Report lists key areas affecting NCUA resource needs

(March 19, 2021) Nine areas that will affect the resource needs of NCUA– including monitoring the equity ratio of the savings insurance fund, enhancing the examination program and building the supervision workforce — in the coming year and likely beyond, are listed in the agency’s 2020 annual report released this week.

The nine areas, the agency said, “will continue to shape the environment facing credit unions and will determine the resource needs of the NCUA.” Those areas are:

  • Monitoring the National Credit Union Share Insurance Fund’s (NCUSIF’s) equity ratio
  • Enhancing the agency’s examination program
  • Building the NCUA workforce to supervise an evolving credit union environment
  • Declining membership in small credit unions
  • Growing threats to cybersecurity
  • Adapting to technology-driven changes to the financial landscape
  • Factoring the near-term economic outlook
  • Managing interest rate risk and liquidity risk
  • Continuing consolidation

Regarding the insurance fund, the agency said that an incident such as a significant credit union failure that drops the equity ratio below 1.0% “would result in a direct expense to credit unions through the impairment of the 1.0% capital deposit they contribute to the fund, which credit unions have recorded as an asset on their balance sheets.”

Additionally, if the equity ratio falls below 1.20%, or is expected to within six months, the Federal Credit Union Act requires the NCUA Board to assess a premium on federally insured credit unions to restore the fund to at least 1.20% or adopt a fund restoration plan,” the report reminds. It notes that the fund, as of Dec. 31, 2020, was at 1.26% of equity to shares insured — 12 points below the “normal operating level” of the fund of 1.38%.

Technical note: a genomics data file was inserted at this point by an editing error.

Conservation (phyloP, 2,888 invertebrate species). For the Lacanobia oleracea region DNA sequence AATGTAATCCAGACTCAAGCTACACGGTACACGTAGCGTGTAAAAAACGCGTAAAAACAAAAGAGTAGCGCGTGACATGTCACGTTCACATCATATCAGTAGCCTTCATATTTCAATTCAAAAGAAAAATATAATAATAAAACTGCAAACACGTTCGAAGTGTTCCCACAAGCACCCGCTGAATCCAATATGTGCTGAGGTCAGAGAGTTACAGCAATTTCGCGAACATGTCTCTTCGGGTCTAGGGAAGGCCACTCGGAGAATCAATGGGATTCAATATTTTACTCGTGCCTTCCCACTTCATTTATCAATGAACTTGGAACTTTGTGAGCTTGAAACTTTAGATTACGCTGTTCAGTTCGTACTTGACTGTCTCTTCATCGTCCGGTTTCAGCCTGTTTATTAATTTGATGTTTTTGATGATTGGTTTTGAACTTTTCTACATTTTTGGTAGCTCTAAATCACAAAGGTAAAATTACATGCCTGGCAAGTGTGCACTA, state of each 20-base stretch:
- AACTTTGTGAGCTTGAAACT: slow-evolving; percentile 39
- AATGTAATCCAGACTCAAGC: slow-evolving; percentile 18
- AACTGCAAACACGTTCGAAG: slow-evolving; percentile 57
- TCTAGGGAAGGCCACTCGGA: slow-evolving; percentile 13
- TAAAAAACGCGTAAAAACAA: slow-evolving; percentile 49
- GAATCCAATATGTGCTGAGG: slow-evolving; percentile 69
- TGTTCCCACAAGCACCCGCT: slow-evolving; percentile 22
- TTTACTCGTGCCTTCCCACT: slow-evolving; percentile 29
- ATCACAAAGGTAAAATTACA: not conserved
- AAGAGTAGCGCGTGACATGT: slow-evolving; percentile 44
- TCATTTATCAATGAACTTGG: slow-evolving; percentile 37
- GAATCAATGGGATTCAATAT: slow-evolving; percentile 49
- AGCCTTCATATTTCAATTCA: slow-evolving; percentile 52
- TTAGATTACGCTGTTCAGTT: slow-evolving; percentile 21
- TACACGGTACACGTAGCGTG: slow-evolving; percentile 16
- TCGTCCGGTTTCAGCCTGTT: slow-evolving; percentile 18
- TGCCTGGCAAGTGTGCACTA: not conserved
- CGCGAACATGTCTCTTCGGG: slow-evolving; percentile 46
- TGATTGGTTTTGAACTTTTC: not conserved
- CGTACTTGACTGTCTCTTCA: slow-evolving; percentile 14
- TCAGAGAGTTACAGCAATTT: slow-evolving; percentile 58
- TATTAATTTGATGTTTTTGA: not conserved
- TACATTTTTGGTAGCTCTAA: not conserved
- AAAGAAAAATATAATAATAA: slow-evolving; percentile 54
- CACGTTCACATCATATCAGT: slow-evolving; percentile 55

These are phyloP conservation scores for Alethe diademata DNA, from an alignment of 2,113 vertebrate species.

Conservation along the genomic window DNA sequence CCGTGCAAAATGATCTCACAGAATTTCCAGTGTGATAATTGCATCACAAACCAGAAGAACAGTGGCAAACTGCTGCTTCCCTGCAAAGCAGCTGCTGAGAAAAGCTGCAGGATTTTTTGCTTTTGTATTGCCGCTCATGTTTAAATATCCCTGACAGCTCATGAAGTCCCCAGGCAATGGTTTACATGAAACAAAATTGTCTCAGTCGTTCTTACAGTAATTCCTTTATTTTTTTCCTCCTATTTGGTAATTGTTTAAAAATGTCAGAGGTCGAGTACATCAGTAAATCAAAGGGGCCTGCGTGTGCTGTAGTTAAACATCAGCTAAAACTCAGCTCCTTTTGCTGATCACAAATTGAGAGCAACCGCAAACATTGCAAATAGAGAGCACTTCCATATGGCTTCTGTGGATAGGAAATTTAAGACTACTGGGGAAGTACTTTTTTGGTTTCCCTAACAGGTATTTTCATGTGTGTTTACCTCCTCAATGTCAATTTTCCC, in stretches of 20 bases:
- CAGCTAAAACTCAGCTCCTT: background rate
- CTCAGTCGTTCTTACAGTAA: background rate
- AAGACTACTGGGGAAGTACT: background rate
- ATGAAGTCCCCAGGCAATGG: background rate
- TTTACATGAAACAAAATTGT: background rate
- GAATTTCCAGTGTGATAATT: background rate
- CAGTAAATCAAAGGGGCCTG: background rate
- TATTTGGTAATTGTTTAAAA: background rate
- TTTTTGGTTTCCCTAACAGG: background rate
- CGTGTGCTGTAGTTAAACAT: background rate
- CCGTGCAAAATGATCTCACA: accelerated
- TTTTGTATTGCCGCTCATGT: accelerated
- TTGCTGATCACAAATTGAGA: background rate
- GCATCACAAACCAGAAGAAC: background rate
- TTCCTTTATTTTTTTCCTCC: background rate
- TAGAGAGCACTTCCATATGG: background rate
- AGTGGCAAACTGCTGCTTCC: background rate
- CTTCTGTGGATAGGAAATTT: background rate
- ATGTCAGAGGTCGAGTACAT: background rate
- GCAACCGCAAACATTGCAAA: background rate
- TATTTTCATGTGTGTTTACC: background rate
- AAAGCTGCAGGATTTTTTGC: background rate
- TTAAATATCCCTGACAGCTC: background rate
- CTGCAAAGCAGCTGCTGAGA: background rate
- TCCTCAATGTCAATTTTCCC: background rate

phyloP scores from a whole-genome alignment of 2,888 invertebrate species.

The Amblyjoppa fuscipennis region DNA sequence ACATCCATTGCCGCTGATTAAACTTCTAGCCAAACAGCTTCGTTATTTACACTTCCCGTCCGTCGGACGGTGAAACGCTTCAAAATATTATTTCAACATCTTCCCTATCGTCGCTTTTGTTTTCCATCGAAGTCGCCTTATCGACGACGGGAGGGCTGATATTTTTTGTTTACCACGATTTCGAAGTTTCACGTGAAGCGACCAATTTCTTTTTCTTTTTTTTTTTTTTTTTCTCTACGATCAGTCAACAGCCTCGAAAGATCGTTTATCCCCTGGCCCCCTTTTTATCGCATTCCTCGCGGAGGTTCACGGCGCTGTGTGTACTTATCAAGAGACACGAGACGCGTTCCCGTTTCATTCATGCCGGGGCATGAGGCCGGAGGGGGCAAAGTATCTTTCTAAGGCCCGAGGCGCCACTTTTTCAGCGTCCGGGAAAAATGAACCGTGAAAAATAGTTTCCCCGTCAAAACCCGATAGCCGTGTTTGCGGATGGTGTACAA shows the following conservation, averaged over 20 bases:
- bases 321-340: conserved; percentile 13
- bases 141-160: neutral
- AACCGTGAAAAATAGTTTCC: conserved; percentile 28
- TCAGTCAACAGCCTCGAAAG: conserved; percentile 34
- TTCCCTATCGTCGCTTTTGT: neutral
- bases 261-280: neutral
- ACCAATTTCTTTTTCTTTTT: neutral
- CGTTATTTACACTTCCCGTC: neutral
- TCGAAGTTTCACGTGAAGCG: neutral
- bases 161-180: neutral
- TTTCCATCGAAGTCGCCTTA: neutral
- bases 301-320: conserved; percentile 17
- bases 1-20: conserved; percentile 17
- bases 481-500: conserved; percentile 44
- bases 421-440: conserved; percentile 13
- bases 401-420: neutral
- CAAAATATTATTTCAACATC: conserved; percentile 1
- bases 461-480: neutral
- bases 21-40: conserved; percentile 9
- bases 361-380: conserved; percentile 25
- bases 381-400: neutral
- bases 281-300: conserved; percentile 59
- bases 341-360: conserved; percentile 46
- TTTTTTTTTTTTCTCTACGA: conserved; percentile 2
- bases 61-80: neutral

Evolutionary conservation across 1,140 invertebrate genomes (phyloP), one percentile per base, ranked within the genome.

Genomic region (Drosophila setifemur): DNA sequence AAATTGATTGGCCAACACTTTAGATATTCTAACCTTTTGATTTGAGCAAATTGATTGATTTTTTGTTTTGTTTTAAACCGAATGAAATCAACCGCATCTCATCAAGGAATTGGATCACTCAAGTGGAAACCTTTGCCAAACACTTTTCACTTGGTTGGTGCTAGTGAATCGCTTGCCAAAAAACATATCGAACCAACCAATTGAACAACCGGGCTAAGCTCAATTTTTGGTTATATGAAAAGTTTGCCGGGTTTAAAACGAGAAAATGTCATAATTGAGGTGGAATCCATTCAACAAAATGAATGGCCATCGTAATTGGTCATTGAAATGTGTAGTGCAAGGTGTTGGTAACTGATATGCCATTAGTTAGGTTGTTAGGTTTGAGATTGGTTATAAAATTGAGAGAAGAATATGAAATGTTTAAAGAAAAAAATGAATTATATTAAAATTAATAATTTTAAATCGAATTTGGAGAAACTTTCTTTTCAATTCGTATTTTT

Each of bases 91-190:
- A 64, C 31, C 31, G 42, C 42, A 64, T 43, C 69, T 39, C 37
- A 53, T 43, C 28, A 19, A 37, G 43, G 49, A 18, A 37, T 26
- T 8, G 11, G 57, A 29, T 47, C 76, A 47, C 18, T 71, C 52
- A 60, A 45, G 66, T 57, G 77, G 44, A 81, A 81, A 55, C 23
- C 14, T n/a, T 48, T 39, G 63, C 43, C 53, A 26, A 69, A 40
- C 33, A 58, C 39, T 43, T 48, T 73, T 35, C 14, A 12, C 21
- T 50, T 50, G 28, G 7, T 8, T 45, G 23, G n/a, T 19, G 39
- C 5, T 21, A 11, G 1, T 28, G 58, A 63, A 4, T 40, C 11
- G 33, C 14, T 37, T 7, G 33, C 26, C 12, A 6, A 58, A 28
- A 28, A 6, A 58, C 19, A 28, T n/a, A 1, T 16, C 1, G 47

As for enhancing the exam program, the report states that in 2021 the agency will finalize deployment of the new MERIT system and transition new exams from AIRES to the new method. “This transition includes the agency’s primary examination platform as well as many business processes targeted to take advantage of MERIT’s configurable platform,” the report states. It also indicates that the agency will continue to develop its Enterprise Data Program, intended to “enhance how agency governs and reports its data.”

On building its workforce, the agency said it increasingly needs cybersecurity specialists and experts in areas including capital markets, commercial lending, consumer financial protection and payments systems. “The agency also has a large percentage of employees who have reached, or will soon reach, retirement age, including many in senior levels of management,” the report states. “Finding appropriate successors who can lead the agency and employees who have the requisite skills and expertise is essential to ensuring that the NCUA can continue to achieve its mission effectively.”

The report notes that, this year, it will use a new learning management system to “better enable access to on-demand training for all employees,” and will develop and execute training to support implementation of the new MERIT exam system and its multi-year leadership development strategy.

Also in the report, the agency states:

  • Among its supervisory priorities in the wake the coronavirus crisis, it will work with state regulators and credit unions to identify operational challenges emerging from the impact of the pandemic;
  • It will continue in 2021 working with six state regulators in piloting an alternating-year examination program for federally insured, state-chartered credit unions (FISCUs). After the pilot ends, the agency said, it and the states will assess how – and whether – the results can improve the exam program, particularly by improving coordination.

NCUA Releases 2020 Annual Report